Crypto security and intelligence firm CipherTrace has published its Q1 2019 Cryptocurrency Anti-Money Laundering Report, revealing that exchange platforms all over the world have lost nearly $400 million as a result of hacks and thefts.
Hacks Are Making Bank
According to the firm, the report is based on an analysis of 164 million Bitcoin-based transactions.
It paints a particularly bleak picture of asset security, revealing that in 2019 so far, thefts incurred as a result of crypto hacks have amounted to $356 million.
The company believes the number could very well hit $1.2 billion by the end of the year at this pace.
Its Cryptocurrency Anti-Money Laundering Report for Q3 2018 revealed that hackers were able to steal $927 million from exchanges and other crypto platforms within the first nine months of the year.
The report also contained a forecast of $1 billion in crypto asset thefts before the turn of the year, and if the Q1 2019 report is anything to go by, numbers should be eclipsing that estimate much sooner than December.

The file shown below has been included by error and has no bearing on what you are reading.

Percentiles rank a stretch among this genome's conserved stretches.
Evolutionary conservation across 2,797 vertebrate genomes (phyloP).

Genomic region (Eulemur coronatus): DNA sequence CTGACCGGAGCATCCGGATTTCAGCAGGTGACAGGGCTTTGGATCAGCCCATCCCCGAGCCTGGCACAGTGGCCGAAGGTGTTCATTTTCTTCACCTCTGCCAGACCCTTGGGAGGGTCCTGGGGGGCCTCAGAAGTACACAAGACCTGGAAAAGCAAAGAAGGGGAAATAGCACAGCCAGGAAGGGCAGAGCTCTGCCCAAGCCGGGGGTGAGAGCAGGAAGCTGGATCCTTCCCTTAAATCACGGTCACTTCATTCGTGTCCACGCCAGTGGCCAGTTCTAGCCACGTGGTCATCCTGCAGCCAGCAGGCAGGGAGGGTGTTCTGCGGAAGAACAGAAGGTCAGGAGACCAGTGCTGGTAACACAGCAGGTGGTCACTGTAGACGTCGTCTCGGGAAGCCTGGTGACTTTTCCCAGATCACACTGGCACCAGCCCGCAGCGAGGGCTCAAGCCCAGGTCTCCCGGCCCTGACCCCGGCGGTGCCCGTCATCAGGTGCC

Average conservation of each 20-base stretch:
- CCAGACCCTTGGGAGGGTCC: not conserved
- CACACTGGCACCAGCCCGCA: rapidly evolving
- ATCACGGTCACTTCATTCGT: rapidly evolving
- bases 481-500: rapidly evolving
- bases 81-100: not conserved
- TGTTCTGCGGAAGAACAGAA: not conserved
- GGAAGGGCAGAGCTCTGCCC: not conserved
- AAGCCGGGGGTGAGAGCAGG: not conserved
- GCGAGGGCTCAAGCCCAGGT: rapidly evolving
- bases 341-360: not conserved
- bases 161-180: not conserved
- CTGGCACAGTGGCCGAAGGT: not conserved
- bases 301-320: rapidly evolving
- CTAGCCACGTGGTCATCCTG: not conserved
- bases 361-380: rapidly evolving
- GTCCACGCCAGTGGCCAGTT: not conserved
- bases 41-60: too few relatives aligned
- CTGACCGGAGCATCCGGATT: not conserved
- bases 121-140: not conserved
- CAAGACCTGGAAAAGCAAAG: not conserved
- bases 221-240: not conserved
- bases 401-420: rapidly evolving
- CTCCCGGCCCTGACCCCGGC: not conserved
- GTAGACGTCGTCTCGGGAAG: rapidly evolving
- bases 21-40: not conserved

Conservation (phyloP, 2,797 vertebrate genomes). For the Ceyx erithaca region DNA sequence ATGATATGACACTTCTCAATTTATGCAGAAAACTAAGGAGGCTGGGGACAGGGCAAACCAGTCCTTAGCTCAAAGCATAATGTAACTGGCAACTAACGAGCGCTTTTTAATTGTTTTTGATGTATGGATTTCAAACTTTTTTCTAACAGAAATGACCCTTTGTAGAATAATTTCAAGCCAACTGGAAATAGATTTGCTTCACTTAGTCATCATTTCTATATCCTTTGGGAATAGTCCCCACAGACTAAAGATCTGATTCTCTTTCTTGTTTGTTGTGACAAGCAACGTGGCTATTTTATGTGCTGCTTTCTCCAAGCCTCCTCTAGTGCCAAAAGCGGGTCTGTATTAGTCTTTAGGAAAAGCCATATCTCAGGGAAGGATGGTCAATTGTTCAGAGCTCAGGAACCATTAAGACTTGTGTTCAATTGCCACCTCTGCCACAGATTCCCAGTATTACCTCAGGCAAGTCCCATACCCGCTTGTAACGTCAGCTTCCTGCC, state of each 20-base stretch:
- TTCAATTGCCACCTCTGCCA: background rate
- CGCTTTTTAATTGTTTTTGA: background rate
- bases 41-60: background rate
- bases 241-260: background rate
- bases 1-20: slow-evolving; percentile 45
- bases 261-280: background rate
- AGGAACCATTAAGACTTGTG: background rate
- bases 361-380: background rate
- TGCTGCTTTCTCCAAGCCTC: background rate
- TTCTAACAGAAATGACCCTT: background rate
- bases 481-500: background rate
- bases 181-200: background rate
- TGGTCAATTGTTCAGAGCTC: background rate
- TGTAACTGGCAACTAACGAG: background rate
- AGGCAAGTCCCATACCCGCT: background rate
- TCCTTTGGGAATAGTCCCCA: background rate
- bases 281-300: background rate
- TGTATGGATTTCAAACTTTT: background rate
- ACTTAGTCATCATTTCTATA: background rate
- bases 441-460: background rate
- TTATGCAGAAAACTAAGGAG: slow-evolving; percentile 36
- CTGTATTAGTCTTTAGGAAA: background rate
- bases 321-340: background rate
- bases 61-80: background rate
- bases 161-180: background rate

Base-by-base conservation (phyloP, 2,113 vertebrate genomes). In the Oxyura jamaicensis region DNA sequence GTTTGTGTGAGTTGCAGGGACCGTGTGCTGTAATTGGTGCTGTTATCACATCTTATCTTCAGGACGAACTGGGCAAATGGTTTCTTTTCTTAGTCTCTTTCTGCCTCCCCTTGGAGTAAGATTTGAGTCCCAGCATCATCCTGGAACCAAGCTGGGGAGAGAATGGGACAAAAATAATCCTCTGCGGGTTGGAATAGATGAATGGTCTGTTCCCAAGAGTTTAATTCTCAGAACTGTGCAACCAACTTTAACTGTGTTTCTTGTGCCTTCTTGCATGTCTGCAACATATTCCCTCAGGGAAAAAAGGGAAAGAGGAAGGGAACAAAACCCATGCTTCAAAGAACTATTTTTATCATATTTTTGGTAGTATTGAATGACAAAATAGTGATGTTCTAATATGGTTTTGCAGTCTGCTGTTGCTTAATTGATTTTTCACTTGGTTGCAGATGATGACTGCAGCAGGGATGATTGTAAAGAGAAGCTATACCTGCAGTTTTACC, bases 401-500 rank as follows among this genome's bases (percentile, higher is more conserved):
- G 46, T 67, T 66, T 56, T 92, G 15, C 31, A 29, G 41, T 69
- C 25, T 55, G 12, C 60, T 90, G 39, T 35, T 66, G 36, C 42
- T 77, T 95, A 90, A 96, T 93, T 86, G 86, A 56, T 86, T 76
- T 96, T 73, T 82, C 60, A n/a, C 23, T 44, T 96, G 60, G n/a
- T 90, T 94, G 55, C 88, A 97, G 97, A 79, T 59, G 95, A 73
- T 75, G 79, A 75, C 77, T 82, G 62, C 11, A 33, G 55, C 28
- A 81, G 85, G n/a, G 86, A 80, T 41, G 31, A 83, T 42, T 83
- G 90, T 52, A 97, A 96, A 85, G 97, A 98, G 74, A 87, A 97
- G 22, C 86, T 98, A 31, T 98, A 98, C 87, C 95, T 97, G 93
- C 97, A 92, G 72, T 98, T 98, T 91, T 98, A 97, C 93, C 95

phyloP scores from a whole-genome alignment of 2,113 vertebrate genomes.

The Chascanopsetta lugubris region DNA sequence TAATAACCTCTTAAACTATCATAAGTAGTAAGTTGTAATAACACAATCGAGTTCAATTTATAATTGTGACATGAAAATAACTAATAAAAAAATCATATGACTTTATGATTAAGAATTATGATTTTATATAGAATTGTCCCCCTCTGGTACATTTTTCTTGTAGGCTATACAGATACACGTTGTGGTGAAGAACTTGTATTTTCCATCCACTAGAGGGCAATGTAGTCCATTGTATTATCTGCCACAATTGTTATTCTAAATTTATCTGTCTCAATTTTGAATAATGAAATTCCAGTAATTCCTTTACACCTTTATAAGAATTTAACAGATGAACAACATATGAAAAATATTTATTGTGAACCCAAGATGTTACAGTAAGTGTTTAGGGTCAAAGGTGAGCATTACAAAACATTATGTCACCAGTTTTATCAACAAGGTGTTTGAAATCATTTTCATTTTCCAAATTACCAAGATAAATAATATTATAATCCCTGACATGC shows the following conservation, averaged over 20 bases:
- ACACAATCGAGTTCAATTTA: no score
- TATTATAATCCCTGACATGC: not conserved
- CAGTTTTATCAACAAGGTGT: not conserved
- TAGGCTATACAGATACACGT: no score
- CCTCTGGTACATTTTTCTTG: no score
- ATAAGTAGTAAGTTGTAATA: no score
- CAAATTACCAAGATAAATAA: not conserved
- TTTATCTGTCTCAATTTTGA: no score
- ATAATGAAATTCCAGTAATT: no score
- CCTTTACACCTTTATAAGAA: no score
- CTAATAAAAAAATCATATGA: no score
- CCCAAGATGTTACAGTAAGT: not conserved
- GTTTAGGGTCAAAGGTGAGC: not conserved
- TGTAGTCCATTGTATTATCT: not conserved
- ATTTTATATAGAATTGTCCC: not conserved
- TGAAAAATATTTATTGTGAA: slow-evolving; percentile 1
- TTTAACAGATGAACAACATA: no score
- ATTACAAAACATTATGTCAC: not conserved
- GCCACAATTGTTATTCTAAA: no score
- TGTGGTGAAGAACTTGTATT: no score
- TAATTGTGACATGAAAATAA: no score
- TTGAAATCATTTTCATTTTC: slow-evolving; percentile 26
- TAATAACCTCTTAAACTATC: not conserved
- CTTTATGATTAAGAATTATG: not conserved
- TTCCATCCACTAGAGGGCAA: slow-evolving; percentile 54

Additionally, CipherTrace’s report reveals that there has been a 46 percent uptick in cross-border payments from U.S. exchanges to offshore platforms from Q1 2017 to Q1 2019.
The firm’s researchers suggest that this could signal an oversight difficulty with regulators, as payments that are being made overseas “fall off the radar of U.S. authorities.”
Regulations Are Coming
The report predicts, however, that the introduction of new AML and Counter-Terrorist Financing (CFT) regulations to the global crypto industry will make it difficult for scammers and thieves to launder their loot and make it “clean.”
“As of April 2019, 17 countries plus the European Union within the jurisdiction of the Financial Stability Board had at least some regulation or standard-setting bodies dealing with cryptocurrencies. These bodies will be responsible for implementing regulations that enforce FATF policy and AMLD5.”
Pointing out some of the more substantial cases of crypto hacks, the report suggests these sorts of events should spur governments and regulators to take a harder look at the security operations and internal controls of crypto exchanges. While the implementation of sterner rules might not sit well with exchange operators and countries, the additional oversight could bring about an improvement in exchanges’ security.